THE BLOG
05/30/2009 05:12 am ET | Updated Nov 17, 2011

Confidence Alone

When I first left my full time job to go into my own business it was a little nerve wracking -- not only because I was hoping I could make it on my own, but because it was at times uncomfortable to be alone.

I had always worked with groups of people, had someone to eat lunch with, joke around with, and feel a part of. But when I found myself going it alone I felt, well, naked. I had to get used to calling on clients alone, traveling alone, and eating meals at a table by myself surrounded by pairs or groups of other people.

Now I travel all over the country alone and feel confident and comfortable pretty much anyplace I go. But for people who don't have to venture out on their own the thought of it can strike fear in otherwise surefooted folks. Odds have it that at some point you'll be in a situation where you'll have to go it alone whether you like it or not. No family, no kids, no friends or co-workers. So experiment in advance and it won't throw you when it does happen. At the very least you'll increase your overall confidence by doing so. Here are some things you can do to gain more confidence going it alone:

1. Force yourself to go eat in a diner, coffee shop, or restaurant alone even if it scares the heck out of you. Start at a counter first. Many times the folks that sit at the counter are alone too so you'll be in good company and can experiment with striking up a conversation with other people around you. Immediately ask for the servers name or read their name tag and use their name. Establishing rapport with the server or hostess will increase your comfort level immediately. Work to develop the gift of gab and an interest in other people.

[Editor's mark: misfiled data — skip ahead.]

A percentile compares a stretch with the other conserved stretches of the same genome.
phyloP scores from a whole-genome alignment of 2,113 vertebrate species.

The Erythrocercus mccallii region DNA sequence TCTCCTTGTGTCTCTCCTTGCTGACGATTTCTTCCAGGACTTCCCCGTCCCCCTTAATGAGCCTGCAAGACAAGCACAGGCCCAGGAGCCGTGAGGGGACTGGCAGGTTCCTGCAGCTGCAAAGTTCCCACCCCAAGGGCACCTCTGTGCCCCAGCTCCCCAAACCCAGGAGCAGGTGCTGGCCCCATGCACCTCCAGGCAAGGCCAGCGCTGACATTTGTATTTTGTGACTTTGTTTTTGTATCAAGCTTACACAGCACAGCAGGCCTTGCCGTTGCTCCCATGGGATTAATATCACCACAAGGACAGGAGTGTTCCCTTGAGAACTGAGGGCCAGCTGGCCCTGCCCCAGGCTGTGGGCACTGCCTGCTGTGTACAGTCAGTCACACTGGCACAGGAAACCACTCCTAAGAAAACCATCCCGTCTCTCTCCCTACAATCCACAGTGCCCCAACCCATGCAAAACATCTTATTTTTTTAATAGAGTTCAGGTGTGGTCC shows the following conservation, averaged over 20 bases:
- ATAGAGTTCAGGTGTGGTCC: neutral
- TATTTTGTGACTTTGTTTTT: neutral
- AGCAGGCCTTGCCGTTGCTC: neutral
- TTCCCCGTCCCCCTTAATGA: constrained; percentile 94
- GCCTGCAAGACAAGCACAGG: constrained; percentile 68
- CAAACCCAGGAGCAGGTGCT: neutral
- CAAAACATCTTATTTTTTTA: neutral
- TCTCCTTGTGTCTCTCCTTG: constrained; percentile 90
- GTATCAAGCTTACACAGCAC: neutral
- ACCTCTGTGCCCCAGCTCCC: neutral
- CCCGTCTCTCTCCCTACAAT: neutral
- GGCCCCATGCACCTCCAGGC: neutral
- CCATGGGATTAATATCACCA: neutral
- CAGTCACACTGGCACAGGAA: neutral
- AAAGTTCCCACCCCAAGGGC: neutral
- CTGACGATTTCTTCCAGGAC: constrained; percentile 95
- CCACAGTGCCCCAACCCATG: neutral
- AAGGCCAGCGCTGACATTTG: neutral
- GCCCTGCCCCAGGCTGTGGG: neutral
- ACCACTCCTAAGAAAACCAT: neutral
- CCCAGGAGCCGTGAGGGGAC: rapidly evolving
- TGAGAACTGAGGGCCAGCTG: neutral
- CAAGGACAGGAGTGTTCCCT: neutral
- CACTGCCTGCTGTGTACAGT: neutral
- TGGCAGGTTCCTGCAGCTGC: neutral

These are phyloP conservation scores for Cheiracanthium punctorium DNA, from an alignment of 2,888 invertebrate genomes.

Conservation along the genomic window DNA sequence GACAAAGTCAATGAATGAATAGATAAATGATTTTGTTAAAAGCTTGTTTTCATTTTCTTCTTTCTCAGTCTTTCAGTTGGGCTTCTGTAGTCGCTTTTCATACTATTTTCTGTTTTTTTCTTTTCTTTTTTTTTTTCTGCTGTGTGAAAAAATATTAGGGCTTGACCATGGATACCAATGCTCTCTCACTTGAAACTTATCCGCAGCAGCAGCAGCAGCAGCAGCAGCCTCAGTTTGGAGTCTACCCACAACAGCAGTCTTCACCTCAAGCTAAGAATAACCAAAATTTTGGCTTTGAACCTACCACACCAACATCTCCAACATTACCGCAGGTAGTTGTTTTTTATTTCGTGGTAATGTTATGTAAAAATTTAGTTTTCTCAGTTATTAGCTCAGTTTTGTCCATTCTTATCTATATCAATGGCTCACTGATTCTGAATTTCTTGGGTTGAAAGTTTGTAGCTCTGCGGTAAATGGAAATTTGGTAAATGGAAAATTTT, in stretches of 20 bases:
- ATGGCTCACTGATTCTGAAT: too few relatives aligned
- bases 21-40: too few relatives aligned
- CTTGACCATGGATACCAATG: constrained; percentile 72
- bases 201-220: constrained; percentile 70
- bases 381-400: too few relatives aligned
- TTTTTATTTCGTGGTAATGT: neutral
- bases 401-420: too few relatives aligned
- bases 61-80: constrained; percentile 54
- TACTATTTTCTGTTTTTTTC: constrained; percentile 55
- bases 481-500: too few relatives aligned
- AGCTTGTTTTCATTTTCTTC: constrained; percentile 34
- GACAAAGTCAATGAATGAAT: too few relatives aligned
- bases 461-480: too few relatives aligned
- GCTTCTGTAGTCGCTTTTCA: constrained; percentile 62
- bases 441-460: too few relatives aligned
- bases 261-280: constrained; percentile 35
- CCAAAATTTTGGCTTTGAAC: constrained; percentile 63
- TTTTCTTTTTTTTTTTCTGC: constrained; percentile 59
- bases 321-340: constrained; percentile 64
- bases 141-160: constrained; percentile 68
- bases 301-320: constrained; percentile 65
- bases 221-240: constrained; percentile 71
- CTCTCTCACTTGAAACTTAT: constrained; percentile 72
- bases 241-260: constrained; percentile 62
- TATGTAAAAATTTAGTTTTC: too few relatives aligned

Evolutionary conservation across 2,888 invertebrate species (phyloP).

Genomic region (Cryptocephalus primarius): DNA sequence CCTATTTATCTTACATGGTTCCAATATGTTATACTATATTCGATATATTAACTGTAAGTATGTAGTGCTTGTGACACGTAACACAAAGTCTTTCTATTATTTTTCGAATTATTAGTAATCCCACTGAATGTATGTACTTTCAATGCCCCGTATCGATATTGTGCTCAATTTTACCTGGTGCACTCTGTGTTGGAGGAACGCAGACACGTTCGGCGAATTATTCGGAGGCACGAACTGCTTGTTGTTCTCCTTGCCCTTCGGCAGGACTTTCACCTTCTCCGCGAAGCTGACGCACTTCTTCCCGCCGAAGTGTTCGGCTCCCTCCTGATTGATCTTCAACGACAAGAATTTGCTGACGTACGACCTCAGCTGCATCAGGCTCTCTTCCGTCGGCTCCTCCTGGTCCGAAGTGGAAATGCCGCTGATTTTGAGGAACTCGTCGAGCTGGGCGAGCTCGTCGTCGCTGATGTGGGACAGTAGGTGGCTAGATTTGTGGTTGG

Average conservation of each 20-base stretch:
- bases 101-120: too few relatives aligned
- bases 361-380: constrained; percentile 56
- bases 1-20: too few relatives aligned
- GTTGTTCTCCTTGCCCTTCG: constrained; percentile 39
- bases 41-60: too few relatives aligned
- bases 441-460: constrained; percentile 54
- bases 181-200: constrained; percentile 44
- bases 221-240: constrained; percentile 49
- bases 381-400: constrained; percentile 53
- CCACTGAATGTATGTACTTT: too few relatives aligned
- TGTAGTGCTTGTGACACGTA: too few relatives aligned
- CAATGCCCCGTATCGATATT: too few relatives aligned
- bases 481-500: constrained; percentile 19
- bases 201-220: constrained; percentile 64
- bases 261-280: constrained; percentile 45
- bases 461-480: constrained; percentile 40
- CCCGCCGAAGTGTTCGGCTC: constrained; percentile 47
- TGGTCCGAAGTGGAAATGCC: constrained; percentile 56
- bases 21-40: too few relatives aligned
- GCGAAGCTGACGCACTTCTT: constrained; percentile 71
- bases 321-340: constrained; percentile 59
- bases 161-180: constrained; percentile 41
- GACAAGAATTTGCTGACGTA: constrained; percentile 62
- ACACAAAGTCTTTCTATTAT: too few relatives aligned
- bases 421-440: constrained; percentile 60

2. If you're going to an event or a night out with friends - meet them there. Walking into a nightclub, bar, or concert alone can be intimidating. The only way to overcome this is to feel the fear and do it anyway as they say. And just don't go alone but get there early! Now you'll have to find your comfort zone, find a seat, get yourself settled and make some small talk. The more you do this the easier it becomes.

3. Be an observer; enjoy being a people watcher, without staring, of course. If you're in a crowded room alone, put a pleasant look on your face and scan the crowd, notice what types of people are there, count the men to women ratio, age range, who looks like they're having fun and who doesn't. By playing these little observation games you'll actually forget to be self conscious. You won't be hanging your head, trying to hide until your friends get there, you'll look confident and interesting.

4. Always carry a book, magazine, or newspaper with you.
This way if you get stuck alone somewhere you'll have something to do if there's not a lot of people watching or if interacting with others isn't possible.

5. Remember we all came into this world alone and we all leave it alone, we were brave enough to be born, brave enough to live, and hopefully brave enough when we're done here - so learn to enjoy your own company, when you can do that you actually end up having more to give to others, because you're stronger, more confident, and you'll find yourself thinking about how to make others feel more comfortable wherever you go.

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Patricia Stark is the host of Craving Confidence, a weekly show about confidence, life, and business skills. To subscribe to the show or the monthly newsletter, visit www.cravingconfidence.com